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Houston Astros season-ending report: Playoff bid announces arrival

By MoiseKapenda Bower, The Sports Xchange
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Houston Astros manager A.J. Hinch (14) pulls relief pitcher Tony Sipp (29) in the seventh inning against the Kansas City Royals during game 5 of the American League Division Series at Kauffman Stadium in Kansas City, Missouri on October 14, 2015. Photo by Jeff Moffett/UPI
Houston Astros manager A.J. Hinch (14) pulls relief pitcher Tony Sipp (29) in the seventh inning against the Kansas City Royals during game 5 of the American League Division Series at Kauffman Stadium in Kansas City, Missouri on October 14, 2015. Photo by Jeff Moffett/UPI | License Photo

HOUSTON -- For several weeks, as the Houston Astros built a sizable lead in the American League West, coughed up that advantage to the Texas Rangers, then rallied to claim their first postseason berth in a decade, first-year manager A.J. Hinch was asked to assess his performance.

In the aftermath of the Astros' AL Division Series loss to the Kansas City Royals, Hinch was presented the same question but the results spoke loud and clear.

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The Astros exceeded all expectations this season, improving by 16 victories from 2014 and further distancing themselves from the three consecutive 100-loss campaigns that defined their protracted rebuild.

Upon his arrival following the 2011 season, Astros general manager Jeff Luhnow spoke of building a sustainable winner. Now, after pushing the defending AL champions to the brink of elimination with a roster flush with young talent, the Astros appear to be on the doorstep of winning next season and for many years to come.

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"Obviously, coming off a 19-game improvement (from 2013 to 2014), we felt we had another large improvement inside of us, and we accomplished it during the season, and it was enough to get us to the postseason," Luhnow said. "Right now, my feeling is that's made us all the hungrier to advance even further next year, so expectations will be higher clearly based on what we accomplished.

"We're pleased with the progress of the team. We're pleased with the progress of the organization."

The Astros have their own version of the Core Four in place: second baseman Jose Altuve (age 25), shortstop Carlos Correa (21), left-hander Dallas Keuchel (27) and right fielder George Springer (26).

Following the promotion of Correa, the front office deftly shaped the roster around that quartet, and while offseason tweaks are undoubtedly ahead, the Astros have a foundation in place on which to build.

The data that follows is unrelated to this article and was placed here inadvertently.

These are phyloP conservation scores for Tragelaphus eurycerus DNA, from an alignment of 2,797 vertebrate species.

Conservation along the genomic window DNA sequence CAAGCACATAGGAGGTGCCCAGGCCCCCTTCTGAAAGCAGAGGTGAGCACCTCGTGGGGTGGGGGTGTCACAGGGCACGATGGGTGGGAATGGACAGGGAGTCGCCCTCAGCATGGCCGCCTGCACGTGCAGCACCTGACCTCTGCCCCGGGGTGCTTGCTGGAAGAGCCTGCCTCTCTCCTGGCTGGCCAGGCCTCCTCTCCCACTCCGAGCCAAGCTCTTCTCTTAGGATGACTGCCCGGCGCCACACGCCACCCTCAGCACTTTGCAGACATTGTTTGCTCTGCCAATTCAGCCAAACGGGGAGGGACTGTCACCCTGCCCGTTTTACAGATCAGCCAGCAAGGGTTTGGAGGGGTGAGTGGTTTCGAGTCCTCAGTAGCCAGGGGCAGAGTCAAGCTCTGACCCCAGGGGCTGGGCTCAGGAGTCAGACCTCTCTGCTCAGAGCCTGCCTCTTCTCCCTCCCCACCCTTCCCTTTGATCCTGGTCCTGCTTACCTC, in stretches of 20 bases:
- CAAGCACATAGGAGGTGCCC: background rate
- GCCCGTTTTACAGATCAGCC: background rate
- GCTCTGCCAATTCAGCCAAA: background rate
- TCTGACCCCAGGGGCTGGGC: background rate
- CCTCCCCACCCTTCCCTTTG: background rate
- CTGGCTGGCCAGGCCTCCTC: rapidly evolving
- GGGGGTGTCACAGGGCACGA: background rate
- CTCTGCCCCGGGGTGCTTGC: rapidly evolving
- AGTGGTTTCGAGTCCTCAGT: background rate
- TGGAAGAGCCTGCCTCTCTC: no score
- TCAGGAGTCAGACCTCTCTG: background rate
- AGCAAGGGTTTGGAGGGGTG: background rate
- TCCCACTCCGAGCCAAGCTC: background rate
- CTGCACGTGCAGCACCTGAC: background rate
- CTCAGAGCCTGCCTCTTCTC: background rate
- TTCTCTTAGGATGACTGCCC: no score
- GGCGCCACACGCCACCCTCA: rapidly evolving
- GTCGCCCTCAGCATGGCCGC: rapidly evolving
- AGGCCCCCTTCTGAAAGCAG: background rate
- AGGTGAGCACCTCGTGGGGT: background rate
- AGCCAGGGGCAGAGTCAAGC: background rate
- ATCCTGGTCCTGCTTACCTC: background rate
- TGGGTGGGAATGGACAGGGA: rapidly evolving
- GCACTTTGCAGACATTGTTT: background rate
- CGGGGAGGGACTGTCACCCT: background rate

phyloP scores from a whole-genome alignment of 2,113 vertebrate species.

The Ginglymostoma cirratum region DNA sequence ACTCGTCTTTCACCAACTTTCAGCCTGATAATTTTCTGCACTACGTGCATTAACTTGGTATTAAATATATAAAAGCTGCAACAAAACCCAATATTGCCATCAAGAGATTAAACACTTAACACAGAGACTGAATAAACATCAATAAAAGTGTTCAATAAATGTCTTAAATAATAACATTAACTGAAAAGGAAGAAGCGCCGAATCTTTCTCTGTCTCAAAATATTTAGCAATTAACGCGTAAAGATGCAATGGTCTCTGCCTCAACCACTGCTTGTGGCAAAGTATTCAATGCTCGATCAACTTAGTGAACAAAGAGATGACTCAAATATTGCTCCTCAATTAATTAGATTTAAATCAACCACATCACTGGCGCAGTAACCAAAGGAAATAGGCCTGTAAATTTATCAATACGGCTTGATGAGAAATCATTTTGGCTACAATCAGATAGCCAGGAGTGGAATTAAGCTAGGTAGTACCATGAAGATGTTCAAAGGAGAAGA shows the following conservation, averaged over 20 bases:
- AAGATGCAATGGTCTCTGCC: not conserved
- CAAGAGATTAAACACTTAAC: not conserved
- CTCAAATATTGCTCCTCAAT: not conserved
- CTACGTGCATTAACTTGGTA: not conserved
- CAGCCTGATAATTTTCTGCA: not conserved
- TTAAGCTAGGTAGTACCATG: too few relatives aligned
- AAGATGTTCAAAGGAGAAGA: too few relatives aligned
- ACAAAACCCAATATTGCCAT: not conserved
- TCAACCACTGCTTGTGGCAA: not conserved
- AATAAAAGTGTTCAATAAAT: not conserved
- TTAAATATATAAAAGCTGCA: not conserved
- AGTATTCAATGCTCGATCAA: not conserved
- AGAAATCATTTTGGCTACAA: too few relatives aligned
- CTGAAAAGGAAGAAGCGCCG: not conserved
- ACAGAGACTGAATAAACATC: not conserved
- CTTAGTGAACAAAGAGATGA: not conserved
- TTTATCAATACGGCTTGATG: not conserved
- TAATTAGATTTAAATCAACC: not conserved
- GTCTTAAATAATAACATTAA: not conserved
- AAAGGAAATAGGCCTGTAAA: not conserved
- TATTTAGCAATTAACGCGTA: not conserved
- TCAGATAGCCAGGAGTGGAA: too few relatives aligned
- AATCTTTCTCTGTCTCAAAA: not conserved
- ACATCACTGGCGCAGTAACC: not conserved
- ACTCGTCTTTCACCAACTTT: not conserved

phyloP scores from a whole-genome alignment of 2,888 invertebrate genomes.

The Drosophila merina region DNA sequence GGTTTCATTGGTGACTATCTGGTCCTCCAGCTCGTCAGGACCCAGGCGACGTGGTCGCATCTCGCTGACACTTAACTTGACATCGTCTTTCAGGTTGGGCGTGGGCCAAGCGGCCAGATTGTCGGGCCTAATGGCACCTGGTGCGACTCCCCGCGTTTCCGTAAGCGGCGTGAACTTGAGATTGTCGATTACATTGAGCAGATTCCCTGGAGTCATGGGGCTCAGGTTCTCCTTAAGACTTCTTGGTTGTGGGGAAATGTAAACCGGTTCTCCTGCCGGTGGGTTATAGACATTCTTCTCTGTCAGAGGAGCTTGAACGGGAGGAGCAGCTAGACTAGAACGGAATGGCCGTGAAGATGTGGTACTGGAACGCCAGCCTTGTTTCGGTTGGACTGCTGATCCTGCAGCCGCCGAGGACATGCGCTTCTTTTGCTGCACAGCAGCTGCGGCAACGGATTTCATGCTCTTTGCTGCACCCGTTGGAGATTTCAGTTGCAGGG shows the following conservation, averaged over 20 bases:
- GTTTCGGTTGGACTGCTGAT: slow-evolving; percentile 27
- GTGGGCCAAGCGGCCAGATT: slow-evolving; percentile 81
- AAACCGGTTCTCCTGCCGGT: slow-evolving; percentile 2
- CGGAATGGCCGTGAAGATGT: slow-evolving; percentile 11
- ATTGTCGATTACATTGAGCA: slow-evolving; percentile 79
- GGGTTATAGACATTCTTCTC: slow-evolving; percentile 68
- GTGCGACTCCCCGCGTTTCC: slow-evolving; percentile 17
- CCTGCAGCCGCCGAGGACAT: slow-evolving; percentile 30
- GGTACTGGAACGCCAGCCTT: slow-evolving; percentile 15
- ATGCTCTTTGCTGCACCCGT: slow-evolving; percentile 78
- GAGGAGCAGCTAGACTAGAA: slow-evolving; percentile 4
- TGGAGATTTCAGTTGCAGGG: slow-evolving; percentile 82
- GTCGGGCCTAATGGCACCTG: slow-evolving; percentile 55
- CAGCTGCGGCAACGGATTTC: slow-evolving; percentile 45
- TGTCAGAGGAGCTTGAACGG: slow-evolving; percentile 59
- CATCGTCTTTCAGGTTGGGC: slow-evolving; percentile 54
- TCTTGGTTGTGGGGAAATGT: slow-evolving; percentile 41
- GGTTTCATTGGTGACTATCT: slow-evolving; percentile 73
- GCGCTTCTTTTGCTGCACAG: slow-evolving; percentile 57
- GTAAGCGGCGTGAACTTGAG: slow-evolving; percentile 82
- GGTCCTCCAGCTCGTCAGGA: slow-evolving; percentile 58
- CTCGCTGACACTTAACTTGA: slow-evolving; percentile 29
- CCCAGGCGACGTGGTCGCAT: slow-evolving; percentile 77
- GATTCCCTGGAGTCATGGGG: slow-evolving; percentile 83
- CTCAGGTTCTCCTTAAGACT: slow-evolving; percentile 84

Improvement should come from full seasons from Correa and right-hander Lance McCullers, another rookie standout, as well as from Springer (who has played in just 180 games over the past two seasons) and center fielder Carlos Gomez, saddled down the stretch with a left intercostal strain.

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How the Astros aim to flesh out their roster will offer intrigue. They have depth in their rotation but could use a veteran power arm. They need a flamethrower in their bullpen as well, falling victim in the eighth inning of Game 4 of the ALDS to the contact rate expertise of the Royals by virtue of lacking a reliever who could miss bats. By and large Houston pitchers excelled, but the staff could stand specific reinforcements.

The Astros finished second to the Toronto Blue Jays in home runs with 230, but they also led the AL with 1,392 strikeouts. Finding a contact hitter would serve their lineup well, both as a complement to the ample power and as a change of pace to their one-dimensional attack.

There will be some maturation baked into the current roster, but the Astros have their share of holes at the corner infield slots and at designated hitter with regards to on-base percentage.

However, no matter their flaws, the Astros have arrived, and in the minds of many, a year or two early. Before they delve headlong into undergirding their winning roster, the Astros should take some time to reflect on how they got here and take inventory of the accomplishment.

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"This team has been through some ups and some downs and has been able to accomplish a lot more than people thought we would," Springer said. "You have to be proud of that."

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